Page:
Friday, July 9, 2010

Pining for Italy

Can you even remotely believe that it's been 20 years since Frances Mayes happened upon her beloved Bramasole on the winding road that leads up the hill, which I've climbed, to Cortona? It just doesn't seem possible that so much time has elapsed since she penned Under the Tuscan Sun and changed forever the simple lives of those fiercely proud Tuscan people who have been inundated with tourists from around the world hoping to find their own little bit of heaven.

I admire Ms. Mayes tremendously. She is the perfect example of a person who has done what the "experts" say you must. She has followed her passion and it has, incidentally, brought her the wealth to continue to live that passion.
As a person who's been extremely fortunate herself over the past twenty years to have discovered her passion - librarianship - and been able to follow it and actually get paid a decent salary to become an expert on books and writing and even dabble a little bit, I have to confess that Italy and all things Italian are my other weakness. From the moment I first stepped onto the tarmac in Palermo, to my first grappa laced coffee, to my first ciao, I was hooked.

I thought it might have waned over the past few years as I've had the opportunity to visit new, exciting and far-flung places, but reading Every day in Tuscany, Seasons of an Italian Life, has been a not so gentle reminder that this is the place I would still love to retire to.

Just looking at the cover of the book, an aerial shot of the central piazza of Cortona where Betsy and I sat and slurped gelato one lovely, sun-drenched autumn afternoon, makes my heart begin to palpitate. What if I don't live long enough to get back there again? Oh, how I want to take Don and have him see it through my eyes.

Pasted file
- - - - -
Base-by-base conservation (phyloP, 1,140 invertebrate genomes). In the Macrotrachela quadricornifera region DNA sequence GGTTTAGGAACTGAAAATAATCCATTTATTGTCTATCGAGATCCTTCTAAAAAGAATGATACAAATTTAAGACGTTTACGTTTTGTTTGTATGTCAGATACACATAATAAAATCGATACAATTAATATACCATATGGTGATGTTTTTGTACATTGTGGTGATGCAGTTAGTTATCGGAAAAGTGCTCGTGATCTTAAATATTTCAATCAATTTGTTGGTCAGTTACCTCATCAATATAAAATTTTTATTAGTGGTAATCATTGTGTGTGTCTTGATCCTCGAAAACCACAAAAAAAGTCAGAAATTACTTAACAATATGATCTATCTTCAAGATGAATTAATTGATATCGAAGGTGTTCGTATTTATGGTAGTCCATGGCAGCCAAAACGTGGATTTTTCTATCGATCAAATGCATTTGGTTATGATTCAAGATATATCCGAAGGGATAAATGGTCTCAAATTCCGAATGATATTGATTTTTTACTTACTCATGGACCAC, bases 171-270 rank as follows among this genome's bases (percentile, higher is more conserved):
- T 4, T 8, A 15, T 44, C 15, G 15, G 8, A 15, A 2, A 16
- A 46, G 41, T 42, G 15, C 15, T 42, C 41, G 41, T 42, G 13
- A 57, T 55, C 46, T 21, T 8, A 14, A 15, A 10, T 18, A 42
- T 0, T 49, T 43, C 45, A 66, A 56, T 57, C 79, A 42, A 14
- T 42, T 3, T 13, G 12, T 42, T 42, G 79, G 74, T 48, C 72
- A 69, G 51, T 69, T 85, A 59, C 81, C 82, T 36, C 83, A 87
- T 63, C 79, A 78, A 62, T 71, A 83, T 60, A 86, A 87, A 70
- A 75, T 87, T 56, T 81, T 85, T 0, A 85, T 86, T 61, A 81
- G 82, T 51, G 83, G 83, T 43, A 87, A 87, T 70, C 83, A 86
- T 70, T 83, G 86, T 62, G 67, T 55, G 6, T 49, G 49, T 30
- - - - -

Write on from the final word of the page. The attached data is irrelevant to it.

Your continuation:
Ms. Mayes and her husband Ed are poets and their supreme joy in the written word is always on display. I think that this is perhaps her most poetic book yet, in terms of her description of the endless - or as she refers to it - inexhaustible gift that is Italy. For food, of course, for art, for language and architecture, not to mention the glorious rolling hills, the vineyards, the sentry-like cypress trees that line the narrow roads, Italy offers an abundance of grace.

But truly it is the people that she, maybe inadvertantly, but inevitibly, revers. She and Ed have become locals. So much so that they've actually had to purchase and remodel another, smaller, what she refers to as (hold your laughter) a hunting cabin, hidden in the forest behind the main house, so that they can steal the privacy to write. I know, cry me a river.

Still, her explanation of how crazy it is to be sitting in the writing room at Bramasole with the weathered shutters open to the herb laden breeze, and suddenly hear tourists walking slowly by making personal comments about her, Ed or the house, as if they actually knew her from her books, is kind of funny and weird. Admirers deposit gifts in her mailbox.  I suspect it's just their way of saying thank you to her for opening up their eyes to the beauty of Italy. I thank her too.

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